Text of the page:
The JACK Quartet has long seemed like a classical-music canary in a coal mine, veering into uncharted places that the larger public may not be ready for, but suggesting where the zeitgeist may be heading. That was particularly so at the Philadelphia Chamber Music Society concert on Friday at the Kimmel Center’s Perelman Theater, in which JACK collaborated with percussion virtuoso Colin Currie in a program that challenged what music can be.

Most extreme (but most fully realized) was the 2018 Everything Changes, Nothing Changes by Tyshawn Sorey, whose deeply experimental side might be a shock to those who know him only from Cycles of My Being, the song cycle he wrote for tenor Lawrence Brownlee. Played in a darkened auditorium, this string quartet work was uncompromisingly quiet, presenting a series of sonorities parceled out with deliberation, all similar in their outward manner but all built with subtle differences, the individual notes of the chords making staggered entrances with variations that somehow demanded to be perceived. You were either asleep or transfixed.

I was in the latter category, partly thanks to having points of reference with Sorey’s now-deceased 20th-century antecedents, Morton Feldman and Luigi Nono, whose precedents didn’t make Sorey less radical. Though it can be found on recordings, his piece is a singular experience that really needs to be encountered live. JACK’s concentration was so intense that the overall effect was that of a sensory deprivation tank, and was intelligently positioned in the program just before the concert’s most exuberant piece, Steve Martland’s 2008 Starry Night for percussion and string quartet, which made that much stronger an impression, having been heralded with such quietude.

This was the oldest piece in the program, and the sooner you forgot about the title’s Vincent Van Gogh reference, the better. A continuous stream of music that beautifully integrates strings and percussion, Starry Night started out almost as a series of traditional movements — with quartet joined later by percussion — in that same machine-tooled style of British minimalism as practiced by Michael Nyman. However, everything started to melt together with pithy minimalist motifs that evolved into something resembling pop-music song hooks. Cool mechanics gave way to inhibited joy.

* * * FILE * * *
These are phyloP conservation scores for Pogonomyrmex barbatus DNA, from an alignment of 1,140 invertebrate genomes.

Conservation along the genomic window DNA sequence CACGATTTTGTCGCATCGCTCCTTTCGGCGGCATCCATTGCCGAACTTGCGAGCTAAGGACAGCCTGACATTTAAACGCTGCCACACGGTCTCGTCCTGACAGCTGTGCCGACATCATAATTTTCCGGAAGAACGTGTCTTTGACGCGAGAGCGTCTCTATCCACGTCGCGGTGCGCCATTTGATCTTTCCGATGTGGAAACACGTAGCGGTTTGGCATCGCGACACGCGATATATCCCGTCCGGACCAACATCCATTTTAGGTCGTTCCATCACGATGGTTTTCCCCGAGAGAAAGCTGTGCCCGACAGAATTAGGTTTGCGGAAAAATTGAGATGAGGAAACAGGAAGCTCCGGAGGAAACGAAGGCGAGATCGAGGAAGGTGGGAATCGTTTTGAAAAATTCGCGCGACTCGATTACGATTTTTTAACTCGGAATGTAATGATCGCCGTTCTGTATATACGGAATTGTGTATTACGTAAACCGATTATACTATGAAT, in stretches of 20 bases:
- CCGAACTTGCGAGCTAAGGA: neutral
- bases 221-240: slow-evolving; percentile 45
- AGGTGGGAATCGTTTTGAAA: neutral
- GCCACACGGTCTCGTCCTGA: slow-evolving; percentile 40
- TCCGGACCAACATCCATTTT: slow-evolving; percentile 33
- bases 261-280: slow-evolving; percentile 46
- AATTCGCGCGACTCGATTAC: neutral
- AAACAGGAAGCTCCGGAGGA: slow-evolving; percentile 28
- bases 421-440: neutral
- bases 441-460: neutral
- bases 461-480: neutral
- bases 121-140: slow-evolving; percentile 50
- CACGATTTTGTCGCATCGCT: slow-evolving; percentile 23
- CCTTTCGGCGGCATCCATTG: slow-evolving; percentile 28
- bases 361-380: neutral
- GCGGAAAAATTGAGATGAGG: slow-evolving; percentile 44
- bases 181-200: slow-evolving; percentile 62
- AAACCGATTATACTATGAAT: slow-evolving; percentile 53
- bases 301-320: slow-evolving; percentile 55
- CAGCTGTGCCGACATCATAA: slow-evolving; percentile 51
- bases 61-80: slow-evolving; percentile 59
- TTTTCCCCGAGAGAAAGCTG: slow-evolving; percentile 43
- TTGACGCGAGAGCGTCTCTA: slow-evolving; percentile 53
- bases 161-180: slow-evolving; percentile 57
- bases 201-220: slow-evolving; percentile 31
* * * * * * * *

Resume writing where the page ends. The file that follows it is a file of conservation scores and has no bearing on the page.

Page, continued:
The youngest piece on the concert was completed this past Tuesday. No wonder there were no printed program notes. But nothing about Andy Akiho’s Aluminous or its performance felt last-minute — and that’s a hallmark of JACK, which not only plays challenging music well but seems to fully fathom it. The music had a wonderful way of gathering momentum, only to have individual strands in the quartet stumbling all over each other. The percussion writing was like a music box careening toward a psychotic breakdown. Pizzicato string writing recalled Tchaikovsky’s Symphony No. 4 on steroids. Aluminous made me very happy to live in an age when all such things can co-exist in the same piece.

Most new music programs are going to have something you don’t connect with. Rolf Wallin’s Realismos magicos, written for percussion, had Currie playing marimba in a series of haiku-like micro-movements inspired by the writings of magic-realist novelist Gabriel García Márquez. As much as I love Márquez, the movement subtitles weren’t so evocative and the music itself was often so terse you had little to latch onto. Rather annoying.

Suzanne Farrin’s 2018 Hypersea for quartet and percussion also eluded me, but not for lack of content. The piece amplifies theories on the fundamental characteristics of water as codified by scientists Mark and Dianna McMenamin — fascinating! — with a succession of exclamatory gestures suggesting nascent forms of life. But I’m at a loss to say how or if the pieces added up.

Sometimes musical understanding evolves along with the terminology for explaining it. While previewing Farrin and Sorey on YouTube in the afternoon before the concert, I tried explaining to some plumbers working in my apartment what set these sounds apart from, say, a smoke alarm. Partly, it’s a sense of musical organization, and Sorey has that. But beyond that, this is the best I could do: “It’s like the world really is flat, and you’re standing on the edge with no reference for what you see below ... .”